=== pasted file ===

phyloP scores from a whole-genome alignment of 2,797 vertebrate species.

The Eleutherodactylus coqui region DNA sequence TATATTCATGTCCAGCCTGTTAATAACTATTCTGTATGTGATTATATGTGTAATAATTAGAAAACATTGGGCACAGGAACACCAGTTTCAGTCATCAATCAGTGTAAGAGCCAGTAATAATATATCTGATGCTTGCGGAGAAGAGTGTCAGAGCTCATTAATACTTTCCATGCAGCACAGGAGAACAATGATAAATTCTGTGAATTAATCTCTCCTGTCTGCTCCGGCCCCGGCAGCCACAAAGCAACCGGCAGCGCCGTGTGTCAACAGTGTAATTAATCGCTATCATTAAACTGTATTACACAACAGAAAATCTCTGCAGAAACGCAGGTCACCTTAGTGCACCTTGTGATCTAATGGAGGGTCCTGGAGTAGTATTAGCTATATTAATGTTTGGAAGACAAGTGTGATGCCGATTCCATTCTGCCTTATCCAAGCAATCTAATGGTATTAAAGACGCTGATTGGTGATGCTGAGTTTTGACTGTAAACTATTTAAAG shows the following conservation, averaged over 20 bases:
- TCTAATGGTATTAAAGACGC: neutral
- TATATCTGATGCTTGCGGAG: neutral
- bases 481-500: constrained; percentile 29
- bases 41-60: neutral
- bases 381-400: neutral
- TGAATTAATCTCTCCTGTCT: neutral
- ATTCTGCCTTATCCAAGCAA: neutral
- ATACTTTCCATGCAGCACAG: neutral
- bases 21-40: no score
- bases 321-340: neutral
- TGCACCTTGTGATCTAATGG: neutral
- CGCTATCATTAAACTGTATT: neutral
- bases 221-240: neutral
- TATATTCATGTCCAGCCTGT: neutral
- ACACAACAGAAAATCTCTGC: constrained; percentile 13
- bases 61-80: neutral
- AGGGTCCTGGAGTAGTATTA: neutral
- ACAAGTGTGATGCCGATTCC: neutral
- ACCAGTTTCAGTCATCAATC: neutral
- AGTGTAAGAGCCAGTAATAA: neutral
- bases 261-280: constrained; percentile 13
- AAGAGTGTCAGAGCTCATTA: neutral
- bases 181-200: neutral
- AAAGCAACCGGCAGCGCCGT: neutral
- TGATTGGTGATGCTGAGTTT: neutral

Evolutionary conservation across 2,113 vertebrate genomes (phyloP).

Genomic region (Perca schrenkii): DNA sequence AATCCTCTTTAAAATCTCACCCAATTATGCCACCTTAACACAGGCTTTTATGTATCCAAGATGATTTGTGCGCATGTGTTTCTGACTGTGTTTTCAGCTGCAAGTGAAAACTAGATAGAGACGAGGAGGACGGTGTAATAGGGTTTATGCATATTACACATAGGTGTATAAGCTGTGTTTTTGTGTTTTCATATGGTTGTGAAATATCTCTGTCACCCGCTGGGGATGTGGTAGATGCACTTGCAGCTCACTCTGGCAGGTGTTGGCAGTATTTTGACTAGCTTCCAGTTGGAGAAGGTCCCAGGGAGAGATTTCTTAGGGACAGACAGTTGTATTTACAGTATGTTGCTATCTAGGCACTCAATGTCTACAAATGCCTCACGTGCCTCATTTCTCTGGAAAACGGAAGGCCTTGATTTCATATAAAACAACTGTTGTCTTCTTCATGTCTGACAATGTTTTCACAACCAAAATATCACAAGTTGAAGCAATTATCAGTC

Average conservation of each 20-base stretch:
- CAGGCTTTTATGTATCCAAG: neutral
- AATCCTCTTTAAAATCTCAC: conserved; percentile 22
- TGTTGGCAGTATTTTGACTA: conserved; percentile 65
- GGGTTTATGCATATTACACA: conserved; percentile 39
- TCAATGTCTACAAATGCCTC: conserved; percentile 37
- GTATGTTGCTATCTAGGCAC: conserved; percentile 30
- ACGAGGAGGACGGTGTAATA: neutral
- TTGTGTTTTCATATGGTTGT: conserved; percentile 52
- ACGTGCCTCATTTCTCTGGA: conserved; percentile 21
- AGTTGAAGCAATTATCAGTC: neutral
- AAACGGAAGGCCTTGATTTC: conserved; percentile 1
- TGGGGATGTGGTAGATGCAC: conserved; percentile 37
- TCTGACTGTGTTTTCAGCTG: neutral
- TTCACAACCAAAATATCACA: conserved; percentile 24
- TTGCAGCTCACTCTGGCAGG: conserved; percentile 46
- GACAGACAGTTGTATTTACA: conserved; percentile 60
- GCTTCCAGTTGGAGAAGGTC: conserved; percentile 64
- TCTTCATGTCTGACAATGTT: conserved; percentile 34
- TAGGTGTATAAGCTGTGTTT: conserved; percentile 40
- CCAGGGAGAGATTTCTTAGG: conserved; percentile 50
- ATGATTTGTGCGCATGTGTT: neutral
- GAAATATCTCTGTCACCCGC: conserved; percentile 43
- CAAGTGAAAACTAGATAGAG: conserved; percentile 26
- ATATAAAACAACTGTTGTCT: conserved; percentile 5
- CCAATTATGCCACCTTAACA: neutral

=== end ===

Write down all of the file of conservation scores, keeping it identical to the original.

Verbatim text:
phyloP scores from a whole-genome alignment of 2,797 vertebrate species.

The Eleutherodactylus coqui region DNA sequence TATATTCATGTCCAGCCTGTTAATAACTATTCTGTATGTGATTATATGTGTAATAATTAGAAAACATTGGGCACAGGAACACCAGTTTCAGTCATCAATCAGTGTAAGAGCCAGTAATAATATATCTGATGCTTGCGGAGAAGAGTGTCAGAGCTCATTAATACTTTCCATGCAGCACAGGAGAACAATGATAAATTCTGTGAATTAATCTCTCCTGTCTGCTCCGGCCCCGGCAGCCACAAAGCAACCGGCAGCGCCGTGTGTCAACAGTGTAATTAATCGCTATCATTAAACTGTATTACACAACAGAAAATCTCTGCAGAAACGCAGGTCACCTTAGTGCACCTTGTGATCTAATGGAGGGTCCTGGAGTAGTATTAGCTATATTAATGTTTGGAAGACAAGTGTGATGCCGATTCCATTCTGCCTTATCCAAGCAATCTAATGGTATTAAAGACGCTGATTGGTGATGCTGAGTTTTGACTGTAAACTATTTAAAG shows the following conservation, averaged over 20 bases:
- TCTAATGGTATTAAAGACGC: neutral
- TATATCTGATGCTTGCGGAG: neutral
- bases 481-500: constrained; percentile 29
- bases 41-60: neutral
- bases 381-400: neutral
- TGAATTAATCTCTCCTGTCT: neutral
- ATTCTGCCTTATCCAAGCAA: neutral
- ATACTTTCCATGCAGCACAG: neutral
- bases 21-40: no score
- bases 321-340: neutral
- TGCACCTTGTGATCTAATGG: neutral
- CGCTATCATTAAACTGTATT: neutral
- bases 221-240: neutral
- TATATTCATGTCCAGCCTGT: neutral
- ACACAACAGAAAATCTCTGC: constrained; percentile 13
- bases 61-80: neutral
- AGGGTCCTGGAGTAGTATTA: neutral
- ACAAGTGTGATGCCGATTCC: neutral
- ACCAGTTTCAGTCATCAATC: neutral
- AGTGTAAGAGCCAGTAATAA: neutral
- bases 261-280: constrained; percentile 13
- AAGAGTGTCAGAGCTCATTA: neutral
- bases 181-200: neutral
- AAAGCAACCGGCAGCGCCGT: neutral
- TGATTGGTGATGCTGAGTTT: neutral

Evolutionary conservation across 2,113 vertebrate genomes (phyloP).

Genomic region (Perca schrenkii): DNA sequence AATCCTCTTTAAAATCTCACCCAATTATGCCACCTTAACACAGGCTTTTATGTATCCAAGATGATTTGTGCGCATGTGTTTCTGACTGTGTTTTCAGCTGCAAGTGAAAACTAGATAGAGACGAGGAGGACGGTGTAATAGGGTTTATGCATATTACACATAGGTGTATAAGCTGTGTTTTTGTGTTTTCATATGGTTGTGAAATATCTCTGTCACCCGCTGGGGATGTGGTAGATGCACTTGCAGCTCACTCTGGCAGGTGTTGGCAGTATTTTGACTAGCTTCCAGTTGGAGAAGGTCCCAGGGAGAGATTTCTTAGGGACAGACAGTTGTATTTACAGTATGTTGCTATCTAGGCACTCAATGTCTACAAATGCCTCACGTGCCTCATTTCTCTGGAAAACGGAAGGCCTTGATTTCATATAAAACAACTGTTGTCTTCTTCATGTCTGACAATGTTTTCACAACCAAAATATCACAAGTTGAAGCAATTATCAGTC

Average conservation of each 20-base stretch:
- CAGGCTTTTATGTATCCAAG: neutral
- AATCCTCTTTAAAATCTCAC: conserved; percentile 22
- TGTTGGCAGTATTTTGACTA: conserved; percentile 65
- GGGTTTATGCATATTACACA: conserved; percentile 39
- TCAATGTCTACAAATGCCTC: conserved; percentile 37
- GTATGTTGCTATCTAGGCAC: conserved; percentile 30
- ACGAGGAGGACGGTGTAATA: neutral
- TTGTGTTTTCATATGGTTGT: conserved; percentile 52
- ACGTGCCTCATTTCTCTGGA: conserved; percentile 21
- AGTTGAAGCAATTATCAGTC: neutral
- AAACGGAAGGCCTTGATTTC: conserved; percentile 1
- TGGGGATGTGGTAGATGCAC: conserved; percentile 37
- TCTGACTGTGTTTTCAGCTG: neutral
- TTCACAACCAAAATATCACA: conserved; percentile 24
- TTGCAGCTCACTCTGGCAGG: conserved; percentile 46
- GACAGACAGTTGTATTTACA: conserved; percentile 60
- GCTTCCAGTTGGAGAAGGTC: conserved; percentile 64
- TCTTCATGTCTGACAATGTT: conserved; percentile 34
- TAGGTGTATAAGCTGTGTTT: conserved; percentile 40
- CCAGGGAGAGATTTCTTAGG: conserved; percentile 50
- ATGATTTGTGCGCATGTGTT: neutral
- GAAATATCTCTGTCACCCGC: conserved; percentile 43
- CAAGTGAAAACTAGATAGAG: conserved; percentile 26
- ATATAAAACAACTGTTGTCT: conserved; percentile 5
- CCAATTATGCCACCTTAACA: neutral